This kind of bullshit is right up my alley. Kind of like "Surviving The Game" meets "Rambo," five Nam vets on a weekend pass from the state hospital wind up on a camping trip that turns into "The Most Dangerous Game." Writer and director David Heavener also STARS as vet Puckett, who returns to the jungles of his mind and goes KILL CRAZY on the motherfuckers who have backed him against a wall.

"Vietnam was only practice. Now the real war starts."


Pretty boss Hammer flick continues the Ripper legacy by virtue of a the White Chapel slasher's blood line. When the Ripper's wee daughter witnesses dear old dad rip and rend her mother, it leaves a deep impression on her subconscious which occasionally sends a violent eruption to the surface of her psyche years later. Could it be the spirit of dear old dad controlling her during her murderous blackouts, or is it just bad genes? This was one of the last really luscious looking films Hammer produced. After entering the seventies a lot of the Hammer films tend to look pale, and lack that overly saturated color of their sixties productions. Underrated and unsung, "Hands of the Ripper" verges on proto-slasher with a little more grit to the gruesomeness than you normally see from Hammer. Killer performances cinch this as must see. This was also directed by Peter Sasdy, who directed my favorite of the Hammer Dracula films, "Taste the Blood of Dracula."

Friday, December 3, 2010


This is a brutal let down when you consider that it was helmed by the guy who delivered “Food of the Gods 2.” I suspect this film reflects a pang of autobiographical yearning on Damian Lee’s part, as he was at one time a bare knuckle fighter, but this thing is bogged down by ambitions of becoming a sensitive piece of art. Somewhere inside this movie’s morbidly obese husk chokes the heart of a true action film. The subject is somewhat personal to Lee, prompting a more serious treatment of the material than it actually deserves. I’m not calling the guy out on a failed volley into fine cinema. I’m just saying this movie tries too hard to be something it’s not instead of devoting ample time to bone crunching action.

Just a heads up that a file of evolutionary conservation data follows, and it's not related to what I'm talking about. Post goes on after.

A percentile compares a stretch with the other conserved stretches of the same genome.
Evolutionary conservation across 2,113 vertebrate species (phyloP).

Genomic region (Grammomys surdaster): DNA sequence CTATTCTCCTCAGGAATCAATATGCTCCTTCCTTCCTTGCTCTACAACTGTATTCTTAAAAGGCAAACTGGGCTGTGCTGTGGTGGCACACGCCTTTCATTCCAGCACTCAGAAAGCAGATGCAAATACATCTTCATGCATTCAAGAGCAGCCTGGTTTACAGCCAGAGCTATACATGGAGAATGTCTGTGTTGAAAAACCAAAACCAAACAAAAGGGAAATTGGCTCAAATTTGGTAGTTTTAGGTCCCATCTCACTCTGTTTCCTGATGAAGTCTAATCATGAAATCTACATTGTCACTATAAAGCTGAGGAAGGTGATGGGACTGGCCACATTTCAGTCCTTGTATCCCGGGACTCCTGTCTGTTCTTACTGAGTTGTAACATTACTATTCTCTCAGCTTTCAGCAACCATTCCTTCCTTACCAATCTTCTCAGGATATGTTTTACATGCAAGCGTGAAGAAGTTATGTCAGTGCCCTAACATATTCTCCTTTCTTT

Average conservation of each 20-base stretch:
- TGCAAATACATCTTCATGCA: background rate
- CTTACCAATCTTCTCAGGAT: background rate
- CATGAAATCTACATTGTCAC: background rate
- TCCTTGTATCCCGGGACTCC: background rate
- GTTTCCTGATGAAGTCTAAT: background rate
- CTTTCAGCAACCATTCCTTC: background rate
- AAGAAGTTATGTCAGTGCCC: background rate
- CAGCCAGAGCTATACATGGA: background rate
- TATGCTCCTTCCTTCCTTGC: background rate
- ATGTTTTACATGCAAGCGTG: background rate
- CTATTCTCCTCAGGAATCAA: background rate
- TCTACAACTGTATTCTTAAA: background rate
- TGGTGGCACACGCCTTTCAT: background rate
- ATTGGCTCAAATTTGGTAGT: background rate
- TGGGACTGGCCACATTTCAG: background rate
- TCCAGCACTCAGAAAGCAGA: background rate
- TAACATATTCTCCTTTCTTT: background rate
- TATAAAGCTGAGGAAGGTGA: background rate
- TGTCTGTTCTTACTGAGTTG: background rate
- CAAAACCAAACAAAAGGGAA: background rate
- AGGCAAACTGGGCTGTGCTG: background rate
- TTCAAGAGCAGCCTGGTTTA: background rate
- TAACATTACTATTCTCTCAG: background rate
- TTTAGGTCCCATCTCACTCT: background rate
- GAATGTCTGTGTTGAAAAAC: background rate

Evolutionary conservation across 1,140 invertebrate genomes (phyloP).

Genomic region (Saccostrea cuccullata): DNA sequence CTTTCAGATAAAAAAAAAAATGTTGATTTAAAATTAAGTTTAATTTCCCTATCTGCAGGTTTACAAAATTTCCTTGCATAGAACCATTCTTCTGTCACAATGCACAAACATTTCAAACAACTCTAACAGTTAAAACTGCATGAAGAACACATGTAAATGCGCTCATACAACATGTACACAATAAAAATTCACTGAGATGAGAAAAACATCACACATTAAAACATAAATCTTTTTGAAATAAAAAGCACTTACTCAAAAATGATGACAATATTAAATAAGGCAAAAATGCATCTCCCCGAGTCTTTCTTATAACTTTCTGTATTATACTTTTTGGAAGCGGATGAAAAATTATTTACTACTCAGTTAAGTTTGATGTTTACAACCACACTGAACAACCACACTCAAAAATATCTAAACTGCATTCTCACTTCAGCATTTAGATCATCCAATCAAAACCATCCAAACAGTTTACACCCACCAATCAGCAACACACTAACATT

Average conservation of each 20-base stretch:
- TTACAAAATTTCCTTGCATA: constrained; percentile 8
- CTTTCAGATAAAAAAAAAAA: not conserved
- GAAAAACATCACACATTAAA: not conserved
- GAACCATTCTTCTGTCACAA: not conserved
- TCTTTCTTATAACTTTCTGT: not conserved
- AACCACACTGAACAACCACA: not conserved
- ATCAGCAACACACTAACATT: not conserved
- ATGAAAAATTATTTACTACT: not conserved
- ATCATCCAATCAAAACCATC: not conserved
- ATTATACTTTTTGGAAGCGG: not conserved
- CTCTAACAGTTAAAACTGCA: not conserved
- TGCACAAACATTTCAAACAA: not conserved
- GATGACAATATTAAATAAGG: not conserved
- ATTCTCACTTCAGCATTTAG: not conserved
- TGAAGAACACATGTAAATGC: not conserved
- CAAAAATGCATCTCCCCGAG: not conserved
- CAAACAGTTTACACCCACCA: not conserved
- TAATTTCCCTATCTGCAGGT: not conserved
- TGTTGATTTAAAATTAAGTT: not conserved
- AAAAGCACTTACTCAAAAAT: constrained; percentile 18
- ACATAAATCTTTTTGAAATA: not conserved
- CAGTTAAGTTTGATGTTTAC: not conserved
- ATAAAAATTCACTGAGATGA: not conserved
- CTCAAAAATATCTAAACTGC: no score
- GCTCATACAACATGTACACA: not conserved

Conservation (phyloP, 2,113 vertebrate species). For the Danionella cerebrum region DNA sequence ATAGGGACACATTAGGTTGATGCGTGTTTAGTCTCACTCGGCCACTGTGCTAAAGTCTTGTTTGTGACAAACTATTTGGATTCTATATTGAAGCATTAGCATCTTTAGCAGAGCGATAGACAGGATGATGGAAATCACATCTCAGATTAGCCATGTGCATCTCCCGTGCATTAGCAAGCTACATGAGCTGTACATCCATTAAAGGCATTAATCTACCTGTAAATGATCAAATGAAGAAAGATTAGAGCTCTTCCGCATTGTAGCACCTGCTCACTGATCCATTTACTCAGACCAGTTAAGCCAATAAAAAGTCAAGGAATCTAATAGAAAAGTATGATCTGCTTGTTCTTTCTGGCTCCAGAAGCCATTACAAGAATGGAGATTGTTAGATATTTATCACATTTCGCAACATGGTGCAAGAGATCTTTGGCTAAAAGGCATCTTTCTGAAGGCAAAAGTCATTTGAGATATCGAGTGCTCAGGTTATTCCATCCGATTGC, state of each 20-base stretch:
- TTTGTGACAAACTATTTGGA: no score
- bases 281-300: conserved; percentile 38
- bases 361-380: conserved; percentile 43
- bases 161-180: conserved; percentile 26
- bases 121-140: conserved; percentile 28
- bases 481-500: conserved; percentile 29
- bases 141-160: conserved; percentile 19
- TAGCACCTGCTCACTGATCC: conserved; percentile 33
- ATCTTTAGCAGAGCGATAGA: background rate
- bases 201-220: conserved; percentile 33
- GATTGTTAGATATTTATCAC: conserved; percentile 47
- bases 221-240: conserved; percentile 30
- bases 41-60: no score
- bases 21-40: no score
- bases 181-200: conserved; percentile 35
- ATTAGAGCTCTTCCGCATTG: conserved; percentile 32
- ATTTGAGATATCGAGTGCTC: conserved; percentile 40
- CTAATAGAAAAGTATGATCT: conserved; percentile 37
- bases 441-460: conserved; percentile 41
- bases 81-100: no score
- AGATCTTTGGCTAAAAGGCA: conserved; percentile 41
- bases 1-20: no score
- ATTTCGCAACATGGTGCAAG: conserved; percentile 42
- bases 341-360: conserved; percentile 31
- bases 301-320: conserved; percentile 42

This tangled mess stars Vernon Wells, who’s best know for mainly playing bad guy rolls (most notably Wez from “The Road Warrior”). Here, Wells trades in his head of dick for a heart of gold, portraying the kindly but troubled Roo, a past his prime brawler who’s wasted his better years slugging it out in an illegal fight club known as “the circle.” When friend and manager Casper (William Sanderson) cajoles Roo into retiring before he winds up with a curdled brain, Circle fight promoter Napoleon’s business nose dives. Casper employs Roo down at his boxing gym, and while mopping up spit and scrubbing toilets, a romance develops between him and woefully unattractive Tom girl mechanic, Charlie. Her old man’s got a gambling problem though, and coincidentally owes Napoleon big time. Napoleon promises to forgive his debts though if Roo will step into the Circle one last time to fight his new champion, Cannon.

Ironically, this is a fight drama where the fights themselves actually contain no drama whatsoever. The wins and losses merely exist to move the story along, but the fights themselves are just kind of there. Imagine a porno where they just kind of gloss over the fuck scenes to get to the plot. That’s what you get here.